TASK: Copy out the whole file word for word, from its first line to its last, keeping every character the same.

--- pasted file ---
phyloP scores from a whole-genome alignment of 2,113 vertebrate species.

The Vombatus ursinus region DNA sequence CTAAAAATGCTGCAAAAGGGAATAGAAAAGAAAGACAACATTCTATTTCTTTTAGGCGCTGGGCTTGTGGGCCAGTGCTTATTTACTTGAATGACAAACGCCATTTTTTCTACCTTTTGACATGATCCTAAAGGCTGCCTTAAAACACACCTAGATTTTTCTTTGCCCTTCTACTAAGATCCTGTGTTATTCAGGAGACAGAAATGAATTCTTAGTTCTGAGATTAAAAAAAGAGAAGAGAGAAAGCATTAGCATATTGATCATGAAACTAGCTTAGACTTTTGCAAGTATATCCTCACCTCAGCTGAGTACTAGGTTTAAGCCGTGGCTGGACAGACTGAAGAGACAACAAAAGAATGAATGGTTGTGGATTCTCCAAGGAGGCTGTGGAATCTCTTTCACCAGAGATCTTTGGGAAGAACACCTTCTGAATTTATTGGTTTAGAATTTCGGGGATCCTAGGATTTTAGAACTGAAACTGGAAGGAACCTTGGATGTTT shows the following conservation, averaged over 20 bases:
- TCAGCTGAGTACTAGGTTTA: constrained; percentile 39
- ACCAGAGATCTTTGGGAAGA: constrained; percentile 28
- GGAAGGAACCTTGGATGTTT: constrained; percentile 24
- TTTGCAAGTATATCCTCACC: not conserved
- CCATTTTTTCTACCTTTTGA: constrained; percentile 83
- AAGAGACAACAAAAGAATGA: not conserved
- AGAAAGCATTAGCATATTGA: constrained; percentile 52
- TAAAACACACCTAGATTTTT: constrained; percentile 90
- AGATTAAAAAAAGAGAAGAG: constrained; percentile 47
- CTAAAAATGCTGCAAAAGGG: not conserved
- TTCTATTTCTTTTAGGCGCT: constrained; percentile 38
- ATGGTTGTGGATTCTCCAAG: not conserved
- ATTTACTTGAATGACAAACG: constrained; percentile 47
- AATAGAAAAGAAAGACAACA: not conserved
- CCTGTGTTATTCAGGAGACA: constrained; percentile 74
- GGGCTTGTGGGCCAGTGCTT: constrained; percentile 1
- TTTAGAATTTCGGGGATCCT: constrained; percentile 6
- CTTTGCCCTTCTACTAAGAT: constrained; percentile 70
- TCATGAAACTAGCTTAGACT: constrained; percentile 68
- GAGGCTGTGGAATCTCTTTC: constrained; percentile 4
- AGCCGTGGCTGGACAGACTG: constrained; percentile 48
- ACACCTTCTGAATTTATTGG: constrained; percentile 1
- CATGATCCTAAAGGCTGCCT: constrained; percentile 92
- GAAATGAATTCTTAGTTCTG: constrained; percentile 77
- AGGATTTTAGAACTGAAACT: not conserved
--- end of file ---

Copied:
phyloP scores from a whole-genome alignment of 2,113 vertebrate species.

The Vombatus ursinus region DNA sequence CTAAAAATGCTGCAAAAGGGAATAGAAAAGAAAGACAACATTCTATTTCTTTTAGGCGCTGGGCTTGTGGGCCAGTGCTTATTTACTTGAATGACAAACGCCATTTTTTCTACCTTTTGACATGATCCTAAAGGCTGCCTTAAAACACACCTAGATTTTTCTTTGCCCTTCTACTAAGATCCTGTGTTATTCAGGAGACAGAAATGAATTCTTAGTTCTGAGATTAAAAAAAGAGAAGAGAGAAAGCATTAGCATATTGATCATGAAACTAGCTTAGACTTTTGCAAGTATATCCTCACCTCAGCTGAGTACTAGGTTTAAGCCGTGGCTGGACAGACTGAAGAGACAACAAAAGAATGAATGGTTGTGGATTCTCCAAGGAGGCTGTGGAATCTCTTTCACCAGAGATCTTTGGGAAGAACACCTTCTGAATTTATTGGTTTAGAATTTCGGGGATCCTAGGATTTTAGAACTGAAACTGGAAGGAACCTTGGATGTTT shows the following conservation, averaged over 20 bases:
- TCAGCTGAGTACTAGGTTTA: constrained; percentile 39
- ACCAGAGATCTTTGGGAAGA: constrained; percentile 28
- GGAAGGAACCTTGGATGTTT: constrained; percentile 24
- TTTGCAAGTATATCCTCACC: not conserved
- CCATTTTTTCTACCTTTTGA: constrained; percentile 83
- AAGAGACAACAAAAGAATGA: not conserved
- AGAAAGCATTAGCATATTGA: constrained; percentile 52
- TAAAACACACCTAGATTTTT: constrained; percentile 90
- AGATTAAAAAAAGAGAAGAG: constrained; percentile 47
- CTAAAAATGCTGCAAAAGGG: not conserved
- TTCTATTTCTTTTAGGCGCT: constrained; percentile 38
- ATGGTTGTGGATTCTCCAAG: not conserved
- ATTTACTTGAATGACAAACG: constrained; percentile 47
- AATAGAAAAGAAAGACAACA: not conserved
- CCTGTGTTATTCAGGAGACA: constrained; percentile 74
- GGGCTTGTGGGCCAGTGCTT: constrained; percentile 1
- TTTAGAATTTCGGGGATCCT: constrained; percentile 6
- CTTTGCCCTTCTACTAAGAT: constrained; percentile 70
- TCATGAAACTAGCTTAGACT: constrained; percentile 68
- GAGGCTGTGGAATCTCTTTC: constrained; percentile 4
- AGCCGTGGCTGGACAGACTG: constrained; percentile 48
- ACACCTTCTGAATTTATTGG: constrained; percentile 1
- CATGATCCTAAAGGCTGCCT: constrained; percentile 92
- GAAATGAATTCTTAGTTCTG: constrained; percentile 77
- AGGATTTTAGAACTGAAACT: not conserved